Rob Price
Gutbrain Records
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2010 October 08 • Friday

The War of the Worlds incident, though giving rise to an extraordinary event, and revealing some remarkable aspects of America in 1938, was one of the most purely fortuitous events of Welles's career. His personal responsibility for it was negligible, beyond having directed it with great flair. Houseman precisely analyses the skill of the production, especially its slow build-up of tension; but most of the people who had been frightened by it had only joined the pogramme a third of the way through, so they were never subject to the manipulation. … There is, moreover no evidence that the programme was planned as the devilishly clever Hallowe'en prank that it seemed to be. Describing the programme as a practical joke was an idea improvised on the spot as a sop to the panic released during the broadcast. Nor was there a conscious attempt to play on fears of a European invasion.…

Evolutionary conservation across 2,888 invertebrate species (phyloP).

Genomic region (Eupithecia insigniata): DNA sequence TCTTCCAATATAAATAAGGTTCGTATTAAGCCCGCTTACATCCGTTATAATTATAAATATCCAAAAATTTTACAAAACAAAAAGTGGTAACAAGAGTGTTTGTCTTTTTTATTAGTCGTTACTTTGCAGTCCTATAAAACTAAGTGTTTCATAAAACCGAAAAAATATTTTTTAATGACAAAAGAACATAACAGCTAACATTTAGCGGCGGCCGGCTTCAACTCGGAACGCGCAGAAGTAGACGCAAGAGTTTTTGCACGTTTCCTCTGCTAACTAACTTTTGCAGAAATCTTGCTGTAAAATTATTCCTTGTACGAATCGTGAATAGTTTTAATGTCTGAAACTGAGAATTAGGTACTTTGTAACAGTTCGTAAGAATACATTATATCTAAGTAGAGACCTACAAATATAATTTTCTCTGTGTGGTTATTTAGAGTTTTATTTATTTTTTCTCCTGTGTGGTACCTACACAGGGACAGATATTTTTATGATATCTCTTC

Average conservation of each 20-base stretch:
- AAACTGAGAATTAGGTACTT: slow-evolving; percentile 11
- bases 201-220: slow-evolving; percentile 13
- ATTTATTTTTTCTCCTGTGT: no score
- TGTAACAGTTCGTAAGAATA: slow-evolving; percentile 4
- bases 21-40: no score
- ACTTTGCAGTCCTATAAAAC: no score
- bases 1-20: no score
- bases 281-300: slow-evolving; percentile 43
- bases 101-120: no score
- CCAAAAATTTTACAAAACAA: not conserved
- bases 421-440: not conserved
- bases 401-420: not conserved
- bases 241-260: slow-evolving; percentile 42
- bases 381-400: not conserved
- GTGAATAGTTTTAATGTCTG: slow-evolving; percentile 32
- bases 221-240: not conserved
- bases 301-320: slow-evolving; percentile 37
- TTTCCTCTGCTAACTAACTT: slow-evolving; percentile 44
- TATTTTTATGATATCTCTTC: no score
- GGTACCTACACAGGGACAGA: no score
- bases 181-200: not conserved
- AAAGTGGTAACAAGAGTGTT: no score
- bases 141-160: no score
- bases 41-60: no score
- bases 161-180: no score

Welles was praised for having his finger on the pulse of his times, and for being the conman of the century, able to make anybody believe anything. The truth is that he was more surprised than anyone at what had happened, and extremely irritated by it: the day after the broadcast, a Mercury employee who wandered into the auditorium eating a Mars bar was sacked on the spot.…

For Welles in 1938, the immediate result of the broadcast was notoriety. … And not just in America: the news of the panic flashed around the world, where the incident was held up (particularly in Europe) as proof, if any were needed, of the ingrained idiocy of Americans.

—Simon Callow, Orson Welles Volume 1: The Road to Xanadu, 1995